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The Great Successor: The Divinely Perfect Destiny of Brilliant Co...
by Anna Fifield

Language

English

Pages

303

Publication Date

June 11, 2019

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Customer Reviews
<div><b>The behind-the-scenes story of the rise and reign of the world's strangest and most elusive tyrant, Kim Jong Un, by the journalist with the best connections and insights into the bizarrely dangerous world of North Korea.</b></div><br />Since his birth in 1984, Kim Jong Un has been swaddled in myth and propaganda, from the plainly silly--he could supposedly drive a car at the age of three--to the grimly bloody stories of family members who perished at his command.<div><br /></div><div>Anna Fifield reconstructs Kim's past and present with exclusive access to sources near him and brings her unique understanding to explain the dynastic mission of the Kim family in North Korea. The archaic notion of despotic family rule matches the almost medieval hardship the country has suffered under the Kims. Few people thought that a young, untested, unhealthy, Swiss-educated basketball fanatic could hold together a country that should have fallen apart years ago. But Kim Jong Un has not just survived, he has thrived, abetted by the approval of Donald Trump and diplomacy's weirdest bromance.</div><div><br /></div><div>Skeptical yet insightful, Fifield creates a captivating portrait of the oddest and most secretive political regime in the world--one that is isolated yet internationally relevant, bankrupt yet in possession of nuclear weapons--and its ruler, the self-proclaimed Beloved and Respected Leader, Kim Jong Un.</div>
Dead Center: A Marine Sniper's Two-Year Odyssey in the Vietnam Wa...
by Ed Kugler

Language

English

Pages

386

Publication Date

October 17, 2012

Product Description
Customer Reviews
WHEN YOU'RE IN THE DEATH BUSINESS, <br />EACH DAWN COULD BE YOUR LAST.<br /><br />Raw, straightforward, and powerful, Ed Kugler's account of his two years as a Marine scout-sniper in Vietnam vividly captures his experiences there--the good, the bad, and the ugly. After enlisting in the Marines at seventeen, then being wounded in Santo Domingo during the Dominican crisis, Kugler arrived in Vietnam in early 1966.<br /><br />As a new sniper with the 4th Marines, Kugler picked up bush skills while attached to 3d Force Recon Company, and then joined the grunts. To take advantage of that experience, he formed the Rogues, a five-sniper team that hunted in the Co Bi-Than Tan Valley for VC and NVA. His descriptions of long, tense waits, sudden deadly action, and NVA countersniper ambushes are fascinating.<br /><br />In DEAD CENTER, Kugler demonstrates the importance to a sniper of patience, marksmanship, bush skills, and guts--while underscoring exactly what a country demands of its youth when it sends them to war.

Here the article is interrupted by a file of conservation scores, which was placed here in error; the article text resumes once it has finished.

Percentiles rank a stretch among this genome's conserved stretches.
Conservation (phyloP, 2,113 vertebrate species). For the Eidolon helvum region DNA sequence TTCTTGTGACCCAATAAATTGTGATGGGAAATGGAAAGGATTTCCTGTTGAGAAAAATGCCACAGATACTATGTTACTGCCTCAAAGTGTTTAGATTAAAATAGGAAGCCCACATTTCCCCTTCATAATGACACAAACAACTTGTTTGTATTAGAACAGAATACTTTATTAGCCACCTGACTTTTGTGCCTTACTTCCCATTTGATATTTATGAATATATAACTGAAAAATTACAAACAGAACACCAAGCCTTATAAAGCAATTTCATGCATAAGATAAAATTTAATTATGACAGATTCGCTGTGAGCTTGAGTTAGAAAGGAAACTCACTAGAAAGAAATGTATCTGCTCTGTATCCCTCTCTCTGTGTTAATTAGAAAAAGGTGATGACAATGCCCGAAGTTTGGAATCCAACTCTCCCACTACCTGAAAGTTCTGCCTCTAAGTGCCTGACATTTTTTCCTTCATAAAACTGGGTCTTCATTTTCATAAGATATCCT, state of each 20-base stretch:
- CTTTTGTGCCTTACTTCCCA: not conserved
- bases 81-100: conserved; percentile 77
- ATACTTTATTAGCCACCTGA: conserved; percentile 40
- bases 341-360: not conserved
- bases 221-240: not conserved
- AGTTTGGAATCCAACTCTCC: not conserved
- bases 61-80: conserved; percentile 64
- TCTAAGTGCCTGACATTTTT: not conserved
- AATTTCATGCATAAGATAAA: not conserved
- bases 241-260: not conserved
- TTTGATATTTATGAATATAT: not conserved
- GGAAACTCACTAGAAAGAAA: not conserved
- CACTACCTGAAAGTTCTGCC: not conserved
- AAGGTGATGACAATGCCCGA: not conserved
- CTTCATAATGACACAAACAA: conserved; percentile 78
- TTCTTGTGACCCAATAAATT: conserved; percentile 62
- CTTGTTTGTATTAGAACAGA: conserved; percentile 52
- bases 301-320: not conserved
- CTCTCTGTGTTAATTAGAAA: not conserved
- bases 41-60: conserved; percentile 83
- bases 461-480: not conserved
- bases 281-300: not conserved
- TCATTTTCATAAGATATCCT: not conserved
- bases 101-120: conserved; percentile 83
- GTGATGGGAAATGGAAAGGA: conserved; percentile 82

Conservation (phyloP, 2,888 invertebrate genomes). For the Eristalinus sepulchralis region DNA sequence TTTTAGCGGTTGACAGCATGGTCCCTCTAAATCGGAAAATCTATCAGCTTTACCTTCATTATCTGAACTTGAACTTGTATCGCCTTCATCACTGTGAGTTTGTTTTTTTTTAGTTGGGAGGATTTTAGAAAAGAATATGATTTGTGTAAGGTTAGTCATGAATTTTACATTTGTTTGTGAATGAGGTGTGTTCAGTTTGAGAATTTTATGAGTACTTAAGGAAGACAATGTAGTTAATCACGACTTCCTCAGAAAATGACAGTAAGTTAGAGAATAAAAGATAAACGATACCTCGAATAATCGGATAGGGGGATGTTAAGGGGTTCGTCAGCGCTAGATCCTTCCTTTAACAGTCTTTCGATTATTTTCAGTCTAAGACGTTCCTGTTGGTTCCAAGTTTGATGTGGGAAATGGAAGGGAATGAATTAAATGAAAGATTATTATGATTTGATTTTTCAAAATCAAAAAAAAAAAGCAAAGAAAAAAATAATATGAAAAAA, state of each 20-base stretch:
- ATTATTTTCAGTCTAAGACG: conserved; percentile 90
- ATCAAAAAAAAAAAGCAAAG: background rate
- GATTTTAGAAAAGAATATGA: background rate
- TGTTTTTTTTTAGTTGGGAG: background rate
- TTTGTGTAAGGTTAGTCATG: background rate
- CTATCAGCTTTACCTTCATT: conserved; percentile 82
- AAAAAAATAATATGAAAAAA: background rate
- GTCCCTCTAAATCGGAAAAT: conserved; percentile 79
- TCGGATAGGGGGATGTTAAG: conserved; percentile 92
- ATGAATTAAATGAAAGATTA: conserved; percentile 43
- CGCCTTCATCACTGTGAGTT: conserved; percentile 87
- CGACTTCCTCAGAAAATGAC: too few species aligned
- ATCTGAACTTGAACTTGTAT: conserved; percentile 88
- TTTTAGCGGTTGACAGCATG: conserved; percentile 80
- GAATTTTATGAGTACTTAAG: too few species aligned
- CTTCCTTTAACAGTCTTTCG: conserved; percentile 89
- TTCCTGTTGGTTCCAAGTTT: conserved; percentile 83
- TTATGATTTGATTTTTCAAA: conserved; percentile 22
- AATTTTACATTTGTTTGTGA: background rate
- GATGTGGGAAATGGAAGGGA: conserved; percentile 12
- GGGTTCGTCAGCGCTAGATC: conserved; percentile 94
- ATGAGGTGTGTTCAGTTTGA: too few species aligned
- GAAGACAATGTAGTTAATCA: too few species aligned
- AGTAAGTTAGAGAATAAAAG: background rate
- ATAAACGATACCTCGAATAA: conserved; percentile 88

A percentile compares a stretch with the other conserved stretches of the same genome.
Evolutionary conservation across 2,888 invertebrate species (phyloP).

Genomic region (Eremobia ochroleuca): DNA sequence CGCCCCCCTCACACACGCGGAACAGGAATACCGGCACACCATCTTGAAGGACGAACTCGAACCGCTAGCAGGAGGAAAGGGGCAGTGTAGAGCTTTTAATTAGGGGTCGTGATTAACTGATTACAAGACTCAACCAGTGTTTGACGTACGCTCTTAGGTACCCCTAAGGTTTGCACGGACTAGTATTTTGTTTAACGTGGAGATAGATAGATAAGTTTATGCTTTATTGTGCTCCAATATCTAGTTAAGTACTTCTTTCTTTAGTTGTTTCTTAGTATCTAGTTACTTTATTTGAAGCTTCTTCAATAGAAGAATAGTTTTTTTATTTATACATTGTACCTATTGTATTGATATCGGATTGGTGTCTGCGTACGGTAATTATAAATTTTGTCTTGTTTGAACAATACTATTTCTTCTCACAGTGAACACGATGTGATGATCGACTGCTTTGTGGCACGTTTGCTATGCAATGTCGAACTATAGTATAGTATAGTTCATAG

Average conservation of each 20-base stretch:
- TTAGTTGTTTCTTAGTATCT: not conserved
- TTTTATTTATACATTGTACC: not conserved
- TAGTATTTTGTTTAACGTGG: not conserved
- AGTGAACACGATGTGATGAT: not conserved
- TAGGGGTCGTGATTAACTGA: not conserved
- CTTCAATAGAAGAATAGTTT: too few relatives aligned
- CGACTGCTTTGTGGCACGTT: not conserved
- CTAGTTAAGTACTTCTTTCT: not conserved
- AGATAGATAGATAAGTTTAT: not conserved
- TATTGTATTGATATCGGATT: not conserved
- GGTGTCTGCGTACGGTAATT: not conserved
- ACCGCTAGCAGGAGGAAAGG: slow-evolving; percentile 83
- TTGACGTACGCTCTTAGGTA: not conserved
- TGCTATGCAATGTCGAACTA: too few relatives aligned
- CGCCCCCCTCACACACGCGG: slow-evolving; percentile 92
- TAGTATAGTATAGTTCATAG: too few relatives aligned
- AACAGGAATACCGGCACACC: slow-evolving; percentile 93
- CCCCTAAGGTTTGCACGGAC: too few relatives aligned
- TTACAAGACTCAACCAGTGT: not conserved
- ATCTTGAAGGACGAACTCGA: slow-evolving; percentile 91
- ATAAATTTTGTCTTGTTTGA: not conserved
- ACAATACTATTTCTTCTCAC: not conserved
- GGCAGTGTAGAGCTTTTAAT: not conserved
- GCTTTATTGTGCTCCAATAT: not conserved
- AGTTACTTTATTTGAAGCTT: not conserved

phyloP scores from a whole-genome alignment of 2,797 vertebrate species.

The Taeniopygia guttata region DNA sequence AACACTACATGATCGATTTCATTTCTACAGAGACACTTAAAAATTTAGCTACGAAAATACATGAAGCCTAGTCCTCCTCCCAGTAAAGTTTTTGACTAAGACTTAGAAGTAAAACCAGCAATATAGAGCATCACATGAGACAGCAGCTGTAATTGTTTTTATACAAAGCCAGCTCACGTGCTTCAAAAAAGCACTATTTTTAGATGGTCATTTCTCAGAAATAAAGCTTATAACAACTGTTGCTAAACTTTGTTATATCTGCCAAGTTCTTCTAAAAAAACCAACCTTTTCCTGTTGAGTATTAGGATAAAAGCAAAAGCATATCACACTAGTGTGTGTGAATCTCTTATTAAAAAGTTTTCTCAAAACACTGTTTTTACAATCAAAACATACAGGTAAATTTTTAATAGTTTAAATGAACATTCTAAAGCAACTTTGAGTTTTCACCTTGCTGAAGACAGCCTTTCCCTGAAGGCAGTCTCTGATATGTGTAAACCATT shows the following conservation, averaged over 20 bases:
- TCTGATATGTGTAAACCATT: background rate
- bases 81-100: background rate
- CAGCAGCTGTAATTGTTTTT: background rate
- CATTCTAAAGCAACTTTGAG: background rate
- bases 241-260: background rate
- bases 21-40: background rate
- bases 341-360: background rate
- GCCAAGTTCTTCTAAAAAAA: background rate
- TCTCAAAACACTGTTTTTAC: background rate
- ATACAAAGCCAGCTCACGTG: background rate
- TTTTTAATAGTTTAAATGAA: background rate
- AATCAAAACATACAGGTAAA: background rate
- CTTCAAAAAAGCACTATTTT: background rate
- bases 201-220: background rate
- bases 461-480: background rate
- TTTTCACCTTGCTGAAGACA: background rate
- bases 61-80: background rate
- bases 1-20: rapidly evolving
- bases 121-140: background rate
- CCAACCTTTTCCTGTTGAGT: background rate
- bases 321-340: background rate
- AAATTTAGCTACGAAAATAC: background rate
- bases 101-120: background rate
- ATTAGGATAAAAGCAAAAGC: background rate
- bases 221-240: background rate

Vietnam: An Epic Tragedy, 1945-1975
by Sir Max Hastings

Language

English

Pages

895

Publication Date

October 16, 2018

Product Description
Customer Reviews
<p>An absorbing and definitive modern history of the Vietnam War from the acclaimed <em>New York Times</em> bestselling author of <em>The Secret War.</em></p><p>Vietnam became the Western world’s most divisive modern conflict, precipitating a battlefield humiliation for France in 1954, then a vastly greater one for the United States in 1975. Max Hastings has spent the past three years interviewing scores of participants on both sides, as well as researching a multitude of American and Vietnamese documents and memoirs, to create an epic narrative of an epic struggle. He portrays the set pieces of Dienbienphu, the 1968 Tet offensive, the air blitz of North Vietnam, and also much less familiar miniatures such as the bloodbath at Daido, where a US Marine battalion was almost wiped out, together with extraordinary recollections of Ho Chi Minh’s warriors. Here are the vivid realities of strife amid jungle and paddies that killed two million people.</p><p>Many writers treat the war as a US tragedy, yet Hastings sees it as overwhelmingly that of the Vietnamese people, of whom forty died for every American. US blunders and atrocities were matched by those committed by their enemies. While all the world has seen the image of a screaming, naked girl seared by napalm, it forgets countless eviscerations, beheadings, and murders carried out by the communists. The people of both former Vietnams paid a bitter price for the Northerners’ victory in privation and oppression. Here is testimony from Vietcong guerrillas, Southern paratroopers, Saigon bargirls, and Hanoi students alongside that of infantrymen from South Dakota, Marines from North Carolina, and Huey pilots from Arkansas.</p><p>No past volume has blended a political and military narrative of the entire conflict with heart-stopping personal experiences, in the fashion that Max Hastings’ readers know so well. The author suggests that neither side deserved to win this struggle with so many lessons for the twenty-first century about the misuse of military might to confront intractable political and cultural challenges. He marshals testimony from warlords and peasants, statesmen and soldiers, to create an extraordinary record.</p>
Ghosts of Gold Mountain: The Epic Story of the Chinese Who Built ...